Recommendation 17:
Each CHINS, CHINSup, and delinquent case seen at intake should be given a community sanction of restitution, community service or other services as determined by the Court Service Unit staff. This sanction should be developed after consideration of community resources and the nature of the event which brought the juvenile to court.

Recommendation 18:
Court intake should be adequately staffed to provide a meaningful and significant court contact in every instance.

Recommendation 19:
Status offenders, CHINS and CHINSup should remain within the jurisdiction of the Juvenile and Domestic Relations District Court, as well as human service and/or educational agencies.

Recommendation 20:
Probation officers' caseloads should be lowered to support diversion work provided to status offenders, CHINS and CHINSup.

Recommendation 21:
Community agencies to which non-delinquent youth are often referred should be funded adequately to provide necessary services to this population.

Recommendation 22:
Victims of crime in Juvenile Court proceedings or their chosen representative(s) should have the right to be present at all phases of the court proceedings.

Recommendation 23:
For cases in which a juvenile is charged with crimes of violence as cited in § 16.1-269.1 (B), the court should be presumptively open. The court on its own motion, or on the motion of the Commonwealth or defense, may, for good cause shown, close the proceedings.

Recommendation 24:
A comprehensive study of current statutory provisions regarding confidentiality and release of information resulting in a coherent policy for the Commonwealth should be undertaken by the legislature, law enforcement, the judiciary, and relevant public agencies.

Recommendation 25:
Newly developed juvenile tracking systems should have the capacity for cross-jurisdictional transfer of information.

Recommendation 26:
Each Juvenile and Domestic Relations District Court should conduct an analysis of their court docketing system, with the goal of instituting a docket management plan to reduce delays and provide increased predictability of court hearings.

Recommendation 27:
Procedures addressing child endangerment and removal from the home in cases of suspected child abuse and neglect should be reviewed to insure that children are adequately protected.


Recommendation 28:
Support the expansion of community-based alternatives for youth who come before the criminal side of the Juvenile and Domestic Relations District Court.

Recommendation 29:
The Department of Youth and Family Services, with input from local providers, should exercise strong leadership in developing a continuum of services for juveniles ranging from least restrictive community-based services through institutional placement and supervised release.

Recommendation 30:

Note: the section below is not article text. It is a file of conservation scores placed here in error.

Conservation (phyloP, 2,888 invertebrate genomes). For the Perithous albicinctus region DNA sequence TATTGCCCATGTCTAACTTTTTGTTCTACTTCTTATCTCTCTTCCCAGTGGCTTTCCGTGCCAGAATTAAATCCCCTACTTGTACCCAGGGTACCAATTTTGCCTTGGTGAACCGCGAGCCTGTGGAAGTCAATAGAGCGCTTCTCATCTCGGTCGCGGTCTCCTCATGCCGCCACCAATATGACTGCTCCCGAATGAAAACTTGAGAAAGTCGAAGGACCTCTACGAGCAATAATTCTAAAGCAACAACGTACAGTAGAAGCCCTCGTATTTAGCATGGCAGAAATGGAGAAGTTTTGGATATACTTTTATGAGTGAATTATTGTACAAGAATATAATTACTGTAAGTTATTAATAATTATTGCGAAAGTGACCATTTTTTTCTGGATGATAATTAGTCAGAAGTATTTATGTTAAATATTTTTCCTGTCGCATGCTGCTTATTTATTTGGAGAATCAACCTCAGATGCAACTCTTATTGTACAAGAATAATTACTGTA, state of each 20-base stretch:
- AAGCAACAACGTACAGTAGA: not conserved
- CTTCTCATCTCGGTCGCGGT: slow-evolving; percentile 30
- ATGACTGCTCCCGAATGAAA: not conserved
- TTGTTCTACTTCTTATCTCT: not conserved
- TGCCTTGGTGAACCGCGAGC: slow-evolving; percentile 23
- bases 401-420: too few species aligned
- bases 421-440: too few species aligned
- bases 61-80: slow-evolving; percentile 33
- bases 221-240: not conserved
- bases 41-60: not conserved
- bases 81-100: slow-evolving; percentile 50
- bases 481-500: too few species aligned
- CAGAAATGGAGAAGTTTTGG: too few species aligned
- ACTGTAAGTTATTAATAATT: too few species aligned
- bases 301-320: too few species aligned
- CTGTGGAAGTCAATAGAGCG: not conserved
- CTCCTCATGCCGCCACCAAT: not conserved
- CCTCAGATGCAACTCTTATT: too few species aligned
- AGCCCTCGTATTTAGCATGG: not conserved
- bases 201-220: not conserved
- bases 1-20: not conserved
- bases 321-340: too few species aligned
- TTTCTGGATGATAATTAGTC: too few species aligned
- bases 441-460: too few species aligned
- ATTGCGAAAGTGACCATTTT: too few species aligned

Encourage communities to leverage formula funds to more adequately address their juvenile justice populations.

Recommendation 31:
Statutory provisions which would increase the length of stay or eligibility criteria for secure detention placement should be enacted only if funding is made available for expansion of current secure bed space.

Recommendation 32:
Develop a standardized assessment instrument to provide guidance for secure detention placement.

Recommendation 33:
Increase the involvement of mental health services at a community level for court-involved youth.

Recommendation 34:
Provide mental health screening and services, if indicated, for juveniles entering secure detention.

Recommendation 35:
Implement a planning process for the piloting of a multi-use residential facility.

Recommendation 36:
Adequately fund public and private residential programs to serve CHINS and CHINSup populations.

Recommendation 37:
Outfit selected residential facilities to securely hold juveniles who are flight risks.

Recommendation 38:
Require the Department of Youth and Family Services to address service needs for non-delinquent population in their statewide plan as required under § 16.309-4.

Recommendation 39:
Probationary services should be adequately funded to allow for the provision of basic services to juveniles who come to the court.

Recommendation 40:
Probation staff should be provided on-going training and skill development to enhance their ability to work effectively with the juveniles and their families.

Recommendation 41:
Future Juvenile Correctional Center expansion should meet American Correctional Association standards for facility size.

Recommendation 42:
The Department of Youth and Family Services, when building new facilities! Should seek to "decentralize" institutional site placement and strive for the even distribution of facilities across the state.

Recommendation 43:
Juvenile Correctional Centers must be adequately staffed with treatment, educational, and security personnel, with clear delineation of tasks among these groups.

Recommendation 44:
The Department of Youth and Family Services should designate one facility for placement of juveniles under the Serious Juvenile Offender Statute (§ 16.1-285.1) and develop specialized programming to meet the needs of this juvenile offender population.

Recommendation 45:
The Department of Youth and Family Services should stress the importance of parole/aftercare .services through appropriate probation staffing levels in local Court Service Units.

Recommendation 46:
Require state level interagency planning for at risk and troubled youth.

Recommendation 47:
Establish an interagency data base to track juveniles' court contacts and service

Recommendation 48:
Tie continued state funding for community services to evaluation of services by quantifiable objectives.


Recommendation 49:
Indeterminate commitments to the Department of Youth and Family Services should not exceed periods of confinement for juveniles committed under the Serious Juvenile Offender Statute.

Recommendation 50:
The Board of the Department of Youth and Family Services should establish written length of stay guidelines and provide for public comment to these guidelines.

Recommendation 51:
Expand the eligibility criteria for the Serious Juvenile Offender Statute to include juveniles with a previous adjudication for a felony which carries a penalty of 20 or more years of confinement.

Recommendation 52:
Expand the term of commitment under the Serious Juvenile Offender Statute to the juvenile's 25th birthday.

Recommendation 53:
At the first annual review hearing after a juvenile committed under the Serious Juvenile Offender Statute reaches the age of 18, provide for the option of transfer to the Department of Corrections' Youthful Offender Program for completion of the term of confinement if the juvenile has not made progress during confinement in the Juvenile Correctional Center.

Recommendation 54:
Provide an extended jurisdictional option to Circuit, as well as Juvenile, Court judges.

Recommendation 55:
Require the Commonwealth's Attorneys to provide notice of the annual review hearings of juveniles committed under the Serious Juvenile Offender Statute to any victim(s) of the offense for which the juvenile was committed.